Whether the market (or country) is ready for it or not, the fourth industrial revolution is here and the pace at which technology is moving is astonishing. And according to Greg de Chasteauneuf, chief technology officer (CTO) for Saicom, software developers are the architects of the future.
But why does that matter to South African businesses?
According to Ekanekt Recruitment, the most high-in-demand skill and one of the most difficult to secure is software developers. And the increase in skilled resources leaving the country, especially in the 25 – 35 year age group, is contributing to the scarcity of the skills.
The software developer brain drain can be likened to the exodus of doctors, teachers and accountants. Unlike these professionals, developers have easily transportable skills, with no bridging qualifications or entrance exams required to work.
For companies that know that in order to scale up, they need to automate, and in order to automate, they need developers, this presents a catch-22. One could say that you can match salaries in Euros or dollars and let the developers do what they do, from abroad. But, local businesses transact in Rands, and it becomes unsustainable.
Some businesses forego the developers and the automation and hire more people to continue with manual processes. For the short term, this is perceived as a good thing, because employment is being created, but it doesn´t offer the scale a business may need which inevitably means it cannot be sustained.
The flipside, is that many organisations, ours included, go the outsourcing route to alleviate immediate business pressures and enable some scalability through automation.
What we gain in expertise and skills, we lose in fluidity and on-the-fly creativity and innovation. Water cooler discussions and impromptu whiteboard brainstorms are replaced by scheduled meetings and project managed interactions.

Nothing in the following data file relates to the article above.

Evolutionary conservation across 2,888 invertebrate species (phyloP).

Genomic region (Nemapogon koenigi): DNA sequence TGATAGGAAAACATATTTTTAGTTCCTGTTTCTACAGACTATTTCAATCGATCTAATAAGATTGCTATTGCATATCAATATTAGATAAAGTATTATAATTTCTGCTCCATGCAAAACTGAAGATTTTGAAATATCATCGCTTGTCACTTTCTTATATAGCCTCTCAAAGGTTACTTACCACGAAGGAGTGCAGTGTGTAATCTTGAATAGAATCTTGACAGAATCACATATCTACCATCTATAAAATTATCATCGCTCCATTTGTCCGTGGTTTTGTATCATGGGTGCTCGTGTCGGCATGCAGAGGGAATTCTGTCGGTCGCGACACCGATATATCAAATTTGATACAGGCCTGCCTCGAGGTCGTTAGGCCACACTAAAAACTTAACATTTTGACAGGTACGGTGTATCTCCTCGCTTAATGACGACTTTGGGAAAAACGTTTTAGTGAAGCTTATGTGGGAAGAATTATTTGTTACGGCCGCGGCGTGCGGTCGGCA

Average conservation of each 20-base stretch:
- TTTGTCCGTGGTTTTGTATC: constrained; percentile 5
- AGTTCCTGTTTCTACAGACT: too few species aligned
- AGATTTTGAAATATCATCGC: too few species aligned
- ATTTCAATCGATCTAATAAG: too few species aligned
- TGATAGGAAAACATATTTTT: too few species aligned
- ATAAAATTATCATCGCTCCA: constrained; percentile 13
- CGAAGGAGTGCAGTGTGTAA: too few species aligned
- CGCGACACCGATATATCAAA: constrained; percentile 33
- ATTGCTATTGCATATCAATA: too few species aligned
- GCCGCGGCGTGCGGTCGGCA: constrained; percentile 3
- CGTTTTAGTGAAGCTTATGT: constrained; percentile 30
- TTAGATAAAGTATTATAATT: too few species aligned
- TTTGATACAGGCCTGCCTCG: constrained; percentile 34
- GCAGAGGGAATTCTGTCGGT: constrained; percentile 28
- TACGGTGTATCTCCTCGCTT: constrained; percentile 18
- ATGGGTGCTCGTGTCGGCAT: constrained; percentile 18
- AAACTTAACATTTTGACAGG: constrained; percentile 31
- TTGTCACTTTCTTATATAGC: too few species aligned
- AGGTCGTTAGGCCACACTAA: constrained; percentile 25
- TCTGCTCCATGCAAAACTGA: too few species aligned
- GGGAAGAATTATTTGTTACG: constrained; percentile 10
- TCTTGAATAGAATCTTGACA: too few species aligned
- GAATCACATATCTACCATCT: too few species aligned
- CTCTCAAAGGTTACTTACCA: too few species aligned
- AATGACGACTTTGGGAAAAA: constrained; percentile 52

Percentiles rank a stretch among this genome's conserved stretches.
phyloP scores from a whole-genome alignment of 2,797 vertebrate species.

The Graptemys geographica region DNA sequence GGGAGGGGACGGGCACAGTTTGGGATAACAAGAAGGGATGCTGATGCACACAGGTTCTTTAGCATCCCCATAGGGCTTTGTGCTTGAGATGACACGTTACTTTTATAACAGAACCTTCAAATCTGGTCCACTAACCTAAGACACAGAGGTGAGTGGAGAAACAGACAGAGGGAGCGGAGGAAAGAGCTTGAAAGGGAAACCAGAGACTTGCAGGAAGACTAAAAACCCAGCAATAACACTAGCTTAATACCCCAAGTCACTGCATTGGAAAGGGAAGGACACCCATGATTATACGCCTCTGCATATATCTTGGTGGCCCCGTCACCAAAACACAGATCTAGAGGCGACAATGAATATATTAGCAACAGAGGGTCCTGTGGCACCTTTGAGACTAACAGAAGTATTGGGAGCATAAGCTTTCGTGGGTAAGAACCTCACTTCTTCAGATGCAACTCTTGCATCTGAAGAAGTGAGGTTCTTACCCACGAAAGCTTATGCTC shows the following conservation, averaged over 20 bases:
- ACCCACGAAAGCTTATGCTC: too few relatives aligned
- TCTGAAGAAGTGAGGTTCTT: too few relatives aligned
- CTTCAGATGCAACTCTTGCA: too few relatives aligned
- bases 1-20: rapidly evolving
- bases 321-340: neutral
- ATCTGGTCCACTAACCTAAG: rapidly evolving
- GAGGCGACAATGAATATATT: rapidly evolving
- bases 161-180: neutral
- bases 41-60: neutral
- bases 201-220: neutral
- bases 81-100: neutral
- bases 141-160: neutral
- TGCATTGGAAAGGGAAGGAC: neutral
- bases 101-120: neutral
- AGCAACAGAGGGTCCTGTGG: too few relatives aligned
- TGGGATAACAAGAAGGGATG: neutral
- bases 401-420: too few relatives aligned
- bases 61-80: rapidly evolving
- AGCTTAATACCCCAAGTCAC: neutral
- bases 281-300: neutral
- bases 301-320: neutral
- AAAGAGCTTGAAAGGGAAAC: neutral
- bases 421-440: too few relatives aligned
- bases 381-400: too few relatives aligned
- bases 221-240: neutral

You just cannot schedule innovation.
Businesses that want to cultivate an in-house development ecosystem, just don´t have access or the means to find, attract and retain the right skills. Instead, businesses try to bootstrap it by hiring one developer, who does as much as possible and when he/ she is at capacity, the hiring cycle starts again. The downside, is that younger developers will look for senior skills and expertise to learn and grow, and when they can’t find that, they look to move organisations, or consider emigrating.
Aside from the reality of emigration and the challenge of a workforce that continues to move for growth and opportunities, there is a need to build a deep, broad skills pool for the future. And despite the initiatives that are in play and being rolled out, training the next generation of developers is tough.
Lynsey Chutel, in an article for Quartz Magazine said it best: ¨while many talented programmers are trained by South Africa´s globally competitive universities, the gaps in South Africa´s public education system means so many potential geniuses may never get to code a single line.¨
Industry and government has to find a way to retain critical skills in country – it is not just about creating a digital economy, it is also about enabling the kind of innovation that put South Africa on the map historically.
For now, businesses are grappling with ways in which to maximise the skills that are locally available, retain them and cultivate an ecosystem that will enable the true power of the fourth industrial revolution.
Greg de Chasteauneuf
Chief technology officer (CTO) at Saicom